Food Poisoning: Everything You Need To Know
- Parents Only
By: Phoebe Ackland, ellaslist
Food poisoning: who hasn't had it at least once? Whether you're neck deep in a bucket or can't wander more than a metre from a toilet for fear on an unexpected explosion, it's safe to say that most of us have been there, and the memories aren't pleasant ones.
According to the NSW Food Authority, food poisoning occurs after drinking or eating contaminated substances, and affect 4.1 million Aussies annually. The most common kinds of food poisoning are said to be bacterial (salmonella, E. coli and listeria) and viral (norovirus, Hepatitis A).
Here are the foods to avoid, food poisoning treatment ideas and how to avoid it when travelling overseas, because God knows nothing can ruin your Margarita-fest like a good case of the runs.
Foods To Avoid
BottomLineInc spoke to Bill Marler, a food safety lawyer in America who has won more than $600 million in food poisoning compensation for his clients over the past 20 years. He's seen it all when it comes to a case of food poisoning, and according to him, these are the foods to avoid like the plague:
1. Unpasteurized or 'raw' milk and packaged juices. “There’s no benefit big enough to take away the risk of drinking products that can be made safe by pasteurization,” said Marler.
2. Raw sprouts, though Marler will eat them if they're cooked.
3. Meat that isn't well-done. Marler said: “If it’s not cooked thoroughly to 160°F throughout, it can cause poisoning by E. coli and salmonella and other bacterial illnesses.” Don't forget to ask for burger patties well-done either, it's not just about steaks at restaurants.
4. Prewashed or precut fruit and veg. We've previously shared how precut rockmelon almost lead to one pregnant woman's worst nightmare, so we're not surprised by this one. Marler said: “Convenience is great but sometimes I think it isn’t worth the risk.”
5. Raw or undercooked eggs. “I think the risk of egg contamination is much lower today than it was 20 years ago for salmonella, but I still eat my eggs well-cooked,” Marler says.
6. Raw oysters and raw shellfish. You might have to forgo that delicious entree because Marler says: “Oysters are filter feeders, so they pick up everything that’s in the water,” he explains. “If there’s bacteria in the water it’ll get into their system, and if you eat it you could have trouble. I’ve seen a lot more of that over the last five years than I saw in the last 20 years. It’s simply not worth the risk.”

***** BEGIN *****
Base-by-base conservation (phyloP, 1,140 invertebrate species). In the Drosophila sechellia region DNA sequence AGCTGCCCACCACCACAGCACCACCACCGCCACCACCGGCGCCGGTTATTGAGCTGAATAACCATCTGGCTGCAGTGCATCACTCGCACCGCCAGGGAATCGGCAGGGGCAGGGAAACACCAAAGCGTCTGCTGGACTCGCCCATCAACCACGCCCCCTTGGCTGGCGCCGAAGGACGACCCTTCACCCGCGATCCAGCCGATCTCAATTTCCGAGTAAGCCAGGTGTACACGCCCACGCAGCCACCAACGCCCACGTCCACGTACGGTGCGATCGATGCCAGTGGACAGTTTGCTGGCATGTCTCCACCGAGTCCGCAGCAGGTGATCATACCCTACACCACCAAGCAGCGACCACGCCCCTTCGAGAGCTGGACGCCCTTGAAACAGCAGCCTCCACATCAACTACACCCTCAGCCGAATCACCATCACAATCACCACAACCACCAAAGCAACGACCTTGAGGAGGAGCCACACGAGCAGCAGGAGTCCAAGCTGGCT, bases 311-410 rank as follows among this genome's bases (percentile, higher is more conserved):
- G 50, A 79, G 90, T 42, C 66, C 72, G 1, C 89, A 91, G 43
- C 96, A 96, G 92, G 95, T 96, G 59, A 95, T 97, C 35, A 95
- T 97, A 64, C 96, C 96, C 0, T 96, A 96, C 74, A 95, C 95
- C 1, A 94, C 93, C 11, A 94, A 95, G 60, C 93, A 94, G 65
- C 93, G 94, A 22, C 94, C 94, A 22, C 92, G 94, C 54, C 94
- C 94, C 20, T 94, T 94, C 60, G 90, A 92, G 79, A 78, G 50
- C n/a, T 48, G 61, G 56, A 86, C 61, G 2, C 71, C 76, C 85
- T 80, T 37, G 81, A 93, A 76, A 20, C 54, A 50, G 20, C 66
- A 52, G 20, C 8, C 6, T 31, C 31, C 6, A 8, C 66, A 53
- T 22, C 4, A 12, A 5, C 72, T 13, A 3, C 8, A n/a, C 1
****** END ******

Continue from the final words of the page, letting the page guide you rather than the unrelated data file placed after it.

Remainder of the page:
BottomLineInc shares that Marler actually doesn't share such a concern over sushi, surprisingly, because usually there is a lot of care taken with the raw fish between source and chef, but it's still not a good idea to buy supermarket stuff. “If you’re going to eat sushi, spend the money and eat at a good sushi restaurant.”
What To Avoid Overseas
According to Leah Ginsberg from Yahoo Travel, there are some more foods to avoid whilst travelling overseas than the ones you're probably thinking of: the water, undercooked meat, shellfish & unpasteurized dairy.
Lettuce & Strawberries: Dr. Jane Wilson-Howarth, author of “The Essential Guide to Travel Health”, said travellers should stay away from anything raw, anything that grows on ground-level and is hard to clean. Instead, opt for fruit and veg with a peel-away skin like bananas, lychees and mangoes.
Ice cream: Don't tell the kids there's no ice cream overseas, or they'll never get on the plane! Wilson-Howarth says the issue with ice cream is that is can be melted and refrozen, which is when bacteria multiply rapidly. Instead, opt for the more acidic and bacteria-killing fruit sorbet.
Fried rice: According to Wilson-Howarth, the small pieces of meat could have been lying around or flash-fried, not killing the internal bacteria. Instead, try a hot broth.
Wilson-Howarth also says to be cautious of leftovers- get to buffets early and head to street stalls at prime times when turnover is fast and the food is piping hot. Also be wary of sauces- you don't know what's in them, local beers and liquors made from heaven knows what and stemming from an unknown manufacturing site, and food from quiet/empty restaurants.
Been Poisoned? Read These Tips
According to HealthLine, immediately after a mean bout of food poisoning (manifesting in vomiting, diarrhoea, and maybe both), it's a good idea to keep off food for a few hours to let your tummy settle.
HealthLine also notes that hydration is key, as throwing up everything you've got sure does take it out of you. Ice chips, small sips of water, sports drinks, clear soda (like lemonade), decaffeinated tea and bone or veggie broth are great options. Once your taste buds return, it's best to stick with bland foods that are low fat and low fibre including banana, cereal, rice, plain potatoes, and peanut butter. More tips from Healthline:
- To assist your body's natural healing mechanisms post-poisoning, it can be a good idea to try a natural remedy such as a cup of ginger tea with antibacterial properties, a glass of apple cider vinegar mixed with water, or an activated charcoal capsule.
- Once you're feeling better, maybe go on a probiotic (capsules or natural yoghurt) to boost the good bacteria that may have been lost during your illness.
- Brush your teeth! Vomiting up stomach acid can be bad for your tooth enamel, so brush it off for oral care and to freshen yourself up, along with a good shower.
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